Be­fore my bike hits the ground, I’m al­ready swivel­ing my pack around, ex­hal­ing loudly and ey­ing my land­ing. The me­tal­lic ping of my cleats’ re­lease hasn’t left the air be­fore I’m al­ready seated. Sum­mit. Snack time. We were at well over 14,000 feet.

The sky dark­ens bring­ing with it a cool tinge, our mi­crowave has turned off. Far below us, a wide riverbed takes long, lack­adaisi­cal bends with shim­mer­ing rib­bons of wa­ter creas­ing its ser­pen­tine shape. Lay­ered ridges line the hori­zon and shad­owed hills darken its sides. In the sun­light’s re­prieve, the arid land­scape has a strangely Alaskan feel.

Un­fin­ished Busi­ness

The next morn­ing, while I’m huff­ing and puff­ing up switch­backs and Brown again fades from view, we come across a short el­derly woman tra­di­tion­ally at­tired—not to be con­fused with tired, which is how I feel while vaguely bat­tling a high-al­ti­tude headache. The woman bal­ances her box of goods on her hip and strikes up a con­ver­sa­tion with José. I can see her eyes glint­ing in the morn­ing rays be­neath her widely brimmed hat. I in­stinc­tively feel con­stric­tive tight­en­ing in my ch­est. This is her foot­path. We shouldn’t be here. It’s worse than poach­ing sin­gle­track in the States, it’s sac­ri­le­gious.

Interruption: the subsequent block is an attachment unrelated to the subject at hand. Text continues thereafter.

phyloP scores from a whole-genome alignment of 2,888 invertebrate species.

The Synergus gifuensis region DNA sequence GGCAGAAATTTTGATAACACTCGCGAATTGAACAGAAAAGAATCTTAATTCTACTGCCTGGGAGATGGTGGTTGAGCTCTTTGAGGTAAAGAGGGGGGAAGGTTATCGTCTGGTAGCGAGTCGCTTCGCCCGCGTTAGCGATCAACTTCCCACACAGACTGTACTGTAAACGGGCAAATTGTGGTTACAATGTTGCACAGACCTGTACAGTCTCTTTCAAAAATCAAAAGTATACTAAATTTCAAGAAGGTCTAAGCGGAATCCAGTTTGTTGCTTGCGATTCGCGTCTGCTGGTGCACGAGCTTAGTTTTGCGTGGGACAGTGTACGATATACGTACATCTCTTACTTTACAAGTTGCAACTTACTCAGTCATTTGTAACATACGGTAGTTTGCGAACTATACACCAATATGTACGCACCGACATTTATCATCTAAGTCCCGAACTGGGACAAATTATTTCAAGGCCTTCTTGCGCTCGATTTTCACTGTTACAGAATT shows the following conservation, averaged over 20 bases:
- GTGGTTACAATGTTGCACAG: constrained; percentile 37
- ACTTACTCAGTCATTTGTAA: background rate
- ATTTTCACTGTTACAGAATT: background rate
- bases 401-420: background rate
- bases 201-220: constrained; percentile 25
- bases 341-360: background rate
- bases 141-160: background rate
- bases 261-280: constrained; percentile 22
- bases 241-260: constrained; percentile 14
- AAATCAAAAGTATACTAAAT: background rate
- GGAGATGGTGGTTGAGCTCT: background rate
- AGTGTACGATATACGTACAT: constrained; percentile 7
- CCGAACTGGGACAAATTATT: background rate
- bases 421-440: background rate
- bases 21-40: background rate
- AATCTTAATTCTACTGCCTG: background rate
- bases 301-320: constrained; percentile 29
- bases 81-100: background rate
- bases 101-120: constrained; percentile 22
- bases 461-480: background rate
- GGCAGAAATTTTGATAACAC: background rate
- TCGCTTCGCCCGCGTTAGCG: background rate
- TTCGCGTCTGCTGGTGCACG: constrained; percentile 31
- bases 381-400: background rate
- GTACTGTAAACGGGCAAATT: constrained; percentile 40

But de­spite the con­ver­sa­tion oc­cur­ring in Span­ish, I can tell it’s pos­i­tive. José smiles, nods, ban­ters back and she re­torts in un­du­lat­ing, vi­va­cious bub­bling. I have no idea what is said, but both are beam­ing.

“I came here two weeks ago,” ex­plains José. “She was very up­set. She did not want tourism com­ing to this re­gion and doubted I would ac­tu­ally guide peo­ple here with me, she did not un­der­stand bi­cy­cles. Now she sees that here we are and we have sup­ported the lo­cal town,” he smiles.

“We will see her daugh­ter and hus­band down the trail at her home, they will not be ex­pect­ing us but she is pleased we will meet them.”

As the day pro­gresses, we tra­verse a high crust, ero­sion deeply claw­ing into sun­baked gray con­glom­er­ate. We pass springs spilling over with vi­brant, vel­veteen-soft, Kelly-green patches of vega, and hard­ened llareta plants en­velop­ing the land­scape. I feel mois­ture in the air. Stone ru­ins peek from crevices and folds. The stark con­trast be­tween parched land and bab­bling brook is in­tox­i­cat­ing.

Three sig­nif­i­cant stone build­ings sur­round our health­i­est trib­u­tary of the day. Rock heaps pressed to­gether by fen­ce­posts form an el­e­vated wall, guarded by an ail­ing shade awning. We’re in the court­yard of the com­pound be­fore we re­al­ize oth­er­wise, un­nec­es­sar­ily feel­ing voyeuris­tic from our foot­path’s in­va­sion of pri­vacy.